Then came the war, which went far to undermine the great underlying assumption on which the free interchange of capital among nations and the consequent specialization that proceeded from it, was taken to be a safe and sound policy. This assumption was in effect, that the world was civilized to a point at which there was no need to fear that its whole economic arrangements would be upset by war. We now know that the world was not civilized to this point, and is a very long way from being so, that the ultimate appeal is still to "arms and the man," and that we have still to be careful to see that our trade and industry are carried on in such a way as to be least likely to be hurt if ploughshares have suddenly to be beaten into swords. At first sight, this is a somewhat tragical discovery, but it carries with it certain consolations. If the apparent civilization evolved by the nineteenth century had been good and wholesome, it might have been really sad to find that it was only a thin veneer laid over a structure that man's primitive passions might at any moment overturn. In fact, the apparently achieved civilization was so grossly material in its successes, so forcibly feeble in its failures, so beset with vulgarity at its summit and undermined by destitution at its base, that even the horrors of the present war, with its appalling loss of the best lives of the chief nations of the earth, may be a blessing to mankind in the long run if they purge its notions about the things that are worth trying for.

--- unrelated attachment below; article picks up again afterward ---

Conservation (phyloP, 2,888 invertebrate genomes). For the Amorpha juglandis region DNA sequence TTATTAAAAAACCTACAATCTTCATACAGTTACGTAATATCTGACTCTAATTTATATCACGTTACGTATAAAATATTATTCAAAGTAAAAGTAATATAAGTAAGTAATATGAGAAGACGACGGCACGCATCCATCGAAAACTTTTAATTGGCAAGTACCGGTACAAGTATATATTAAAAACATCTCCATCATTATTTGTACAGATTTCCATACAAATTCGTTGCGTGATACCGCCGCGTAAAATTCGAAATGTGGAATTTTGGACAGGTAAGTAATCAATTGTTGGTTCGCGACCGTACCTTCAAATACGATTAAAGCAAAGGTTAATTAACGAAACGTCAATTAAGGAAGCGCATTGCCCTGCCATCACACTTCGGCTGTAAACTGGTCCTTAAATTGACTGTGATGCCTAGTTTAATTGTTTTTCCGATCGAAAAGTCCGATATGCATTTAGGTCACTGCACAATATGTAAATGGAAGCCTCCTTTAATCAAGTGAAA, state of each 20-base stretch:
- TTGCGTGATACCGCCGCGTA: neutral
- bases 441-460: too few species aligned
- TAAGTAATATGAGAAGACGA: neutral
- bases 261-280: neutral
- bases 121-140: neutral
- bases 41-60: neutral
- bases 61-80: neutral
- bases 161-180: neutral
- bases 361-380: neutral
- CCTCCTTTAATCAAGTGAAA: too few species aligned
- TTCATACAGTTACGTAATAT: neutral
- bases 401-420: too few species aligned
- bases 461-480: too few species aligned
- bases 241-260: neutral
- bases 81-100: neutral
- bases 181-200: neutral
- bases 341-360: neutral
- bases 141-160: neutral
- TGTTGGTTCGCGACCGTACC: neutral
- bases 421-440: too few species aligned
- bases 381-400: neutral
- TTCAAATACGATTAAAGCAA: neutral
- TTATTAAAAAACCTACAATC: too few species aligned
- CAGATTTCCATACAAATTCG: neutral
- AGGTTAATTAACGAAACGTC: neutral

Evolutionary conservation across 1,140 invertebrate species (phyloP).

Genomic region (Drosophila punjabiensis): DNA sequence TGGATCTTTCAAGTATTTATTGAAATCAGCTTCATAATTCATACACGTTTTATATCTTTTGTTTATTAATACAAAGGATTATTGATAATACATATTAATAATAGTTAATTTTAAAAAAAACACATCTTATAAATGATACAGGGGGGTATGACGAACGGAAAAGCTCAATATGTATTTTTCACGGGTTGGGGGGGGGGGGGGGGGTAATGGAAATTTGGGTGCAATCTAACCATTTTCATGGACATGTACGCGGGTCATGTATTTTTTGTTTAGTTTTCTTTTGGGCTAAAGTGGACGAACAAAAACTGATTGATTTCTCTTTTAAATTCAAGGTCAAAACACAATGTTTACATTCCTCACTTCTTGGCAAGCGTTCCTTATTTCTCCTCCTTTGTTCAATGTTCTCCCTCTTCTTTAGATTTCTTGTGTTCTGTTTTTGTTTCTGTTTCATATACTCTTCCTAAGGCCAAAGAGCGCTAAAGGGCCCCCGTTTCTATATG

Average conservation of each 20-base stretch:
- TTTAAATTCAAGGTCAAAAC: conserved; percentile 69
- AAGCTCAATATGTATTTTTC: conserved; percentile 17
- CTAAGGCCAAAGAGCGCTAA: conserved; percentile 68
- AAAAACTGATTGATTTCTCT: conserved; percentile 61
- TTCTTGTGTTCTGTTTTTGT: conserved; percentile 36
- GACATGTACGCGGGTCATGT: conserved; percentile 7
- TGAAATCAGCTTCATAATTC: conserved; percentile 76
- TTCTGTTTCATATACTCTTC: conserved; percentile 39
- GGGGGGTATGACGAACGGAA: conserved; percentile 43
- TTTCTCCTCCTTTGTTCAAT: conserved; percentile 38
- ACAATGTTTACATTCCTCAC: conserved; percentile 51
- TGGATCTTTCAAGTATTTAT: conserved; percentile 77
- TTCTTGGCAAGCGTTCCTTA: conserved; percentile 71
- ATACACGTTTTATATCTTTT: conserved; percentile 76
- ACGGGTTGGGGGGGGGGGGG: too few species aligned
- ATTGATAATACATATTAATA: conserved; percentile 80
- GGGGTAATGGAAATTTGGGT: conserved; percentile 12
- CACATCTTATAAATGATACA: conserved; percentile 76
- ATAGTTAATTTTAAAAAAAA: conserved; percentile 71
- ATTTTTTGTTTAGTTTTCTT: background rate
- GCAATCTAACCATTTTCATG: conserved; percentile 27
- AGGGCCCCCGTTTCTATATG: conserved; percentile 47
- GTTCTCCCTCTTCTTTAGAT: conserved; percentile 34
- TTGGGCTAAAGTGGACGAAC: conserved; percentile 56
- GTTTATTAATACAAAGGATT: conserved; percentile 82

At least the war is teaching us that the wealth of a nation is not a pile of commodities to be frittered away in vulgar ostentation and stupid self-indulgence, but the number of its citizens who are able and ready to play the man as workers or fighters when a time of trial comes. "National prosperity," says Cobbett, "shows itself ... in the plentiful meal, the comfortable dwelling, the decent furniture and dress, the healthy and happy countenances, and the good morals of the labouring classes of the people." So he wrote, in Newgate gaol, in 1810. Since then many reformers have preached the same sound doctrine, but its application has made poor progress, in relation to the growth of our riches in the same period. If we now decide to put it into practice, we shall not long tolerate the existence in our midst of disease and destitution, and a system of distribution of the world's goods which gives millions of our population no chance of full development.
"Paper against Gold," Letter III.